One of the main dishes that daily crosses our counter is the infamous “Duck Fat Fries” – this blog post tries to shine some light on the contentious origin of its recipe.
Sure, the most vibrant disputes you would find around the borders of Belgium and France – two countries with the same language claiming ownership about the deep-fried gold. One legend tells the story of poor Belgian fishermen and inhabitants of the villages Namur, Andenne, and Dinant, who in the 17th century had the custom of fishing in the Meuse for small fish that would end up in the fryer for dinner. During the winter month when the river was frozen and fishing became hazardous, they would fry small cuts of potatoes in the form of small fish. However, it is questionable how peasants could have dedicated large quantities of fat for cooking potatoes. Another story explains how American and British soldiers stationed in Belgium during World War I contributed to the confusion. Known as “French Fries” in most English speaking countries, it is said that foreign soldiers although eating “Belgium Fries” based their naming on the local language and the official language of the Belgian Army, which was also French. Fries are considered the orphan of street cooking, it is one significant reason why it is hard to establish where they really come from. Some Parisians believe that “Pommes Frites” were invented by street vendors on the Pont Neuf bridge in Paris 1789, just before the outbreak of the French revolution. Another reason for the popularity of potatoes in France is largely credited to a French army medical officer named Antoine Augustine Parmentier, who very famously championed the potatoes throughout France and parts of Europe. During the Seven Years War, he was taken captive in Prussia and was given potatoes as prison rations. At the time, the French used potatoes only for hog feed, in fact the French Parliament even banned cultivation of potatoes as they were convinced they caused leprosy. Back in France, Parmentier began to promote the potato as potential food source, hosting dinners for the famous and royals. In the end, it took a famine in 1785 for the potato to become popular in France. Other hints go back to the times when potatoes first appeared in Europe through the help of Spanish colonies, who firstly found potatoes in abandoned villages in Colombia beginning of the 16th century. At the time the Spanish introduced the potato to Europe they controlled much of what is now modern day Belgium, which again gives some credence to the Belgians, who probably were among the first who tested out ways to prepare dishes from potatoes.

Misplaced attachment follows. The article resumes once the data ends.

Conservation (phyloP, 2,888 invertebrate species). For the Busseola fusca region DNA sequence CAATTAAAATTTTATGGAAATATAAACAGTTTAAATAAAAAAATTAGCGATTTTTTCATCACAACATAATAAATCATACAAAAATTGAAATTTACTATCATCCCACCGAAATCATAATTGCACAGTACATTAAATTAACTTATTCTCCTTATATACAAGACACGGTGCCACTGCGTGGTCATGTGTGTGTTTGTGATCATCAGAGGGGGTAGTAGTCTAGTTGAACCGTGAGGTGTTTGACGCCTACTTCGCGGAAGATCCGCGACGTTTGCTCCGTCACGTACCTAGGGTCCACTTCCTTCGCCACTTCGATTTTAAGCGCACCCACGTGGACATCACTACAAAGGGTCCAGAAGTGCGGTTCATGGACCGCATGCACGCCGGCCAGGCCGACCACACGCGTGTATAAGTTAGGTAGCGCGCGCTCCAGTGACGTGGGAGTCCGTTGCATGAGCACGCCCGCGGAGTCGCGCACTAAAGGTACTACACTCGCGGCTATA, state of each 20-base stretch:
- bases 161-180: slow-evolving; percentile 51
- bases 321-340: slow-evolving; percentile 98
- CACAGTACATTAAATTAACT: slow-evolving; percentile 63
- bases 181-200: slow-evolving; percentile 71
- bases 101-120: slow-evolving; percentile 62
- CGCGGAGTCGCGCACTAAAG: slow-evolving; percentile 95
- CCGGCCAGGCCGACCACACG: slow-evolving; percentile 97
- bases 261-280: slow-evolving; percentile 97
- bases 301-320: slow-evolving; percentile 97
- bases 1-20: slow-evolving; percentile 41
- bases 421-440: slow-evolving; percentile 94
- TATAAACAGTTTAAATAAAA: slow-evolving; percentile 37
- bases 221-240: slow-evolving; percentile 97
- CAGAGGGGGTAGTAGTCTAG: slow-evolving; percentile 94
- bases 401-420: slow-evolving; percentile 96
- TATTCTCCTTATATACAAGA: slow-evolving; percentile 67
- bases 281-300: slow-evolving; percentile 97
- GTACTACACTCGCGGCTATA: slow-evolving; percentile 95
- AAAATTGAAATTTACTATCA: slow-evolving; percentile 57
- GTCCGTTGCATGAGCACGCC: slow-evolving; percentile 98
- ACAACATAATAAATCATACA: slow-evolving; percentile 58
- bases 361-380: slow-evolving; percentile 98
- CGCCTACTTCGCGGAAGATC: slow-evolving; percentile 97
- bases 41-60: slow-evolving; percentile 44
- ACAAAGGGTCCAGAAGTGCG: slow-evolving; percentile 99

Without a doubt fries are known all around the world regardless of who invented them. The facts are, Belgians do consume the most fries per capita of any country in Europe and American fast food chains pushed the popularity of this simple recipe further into the world over time.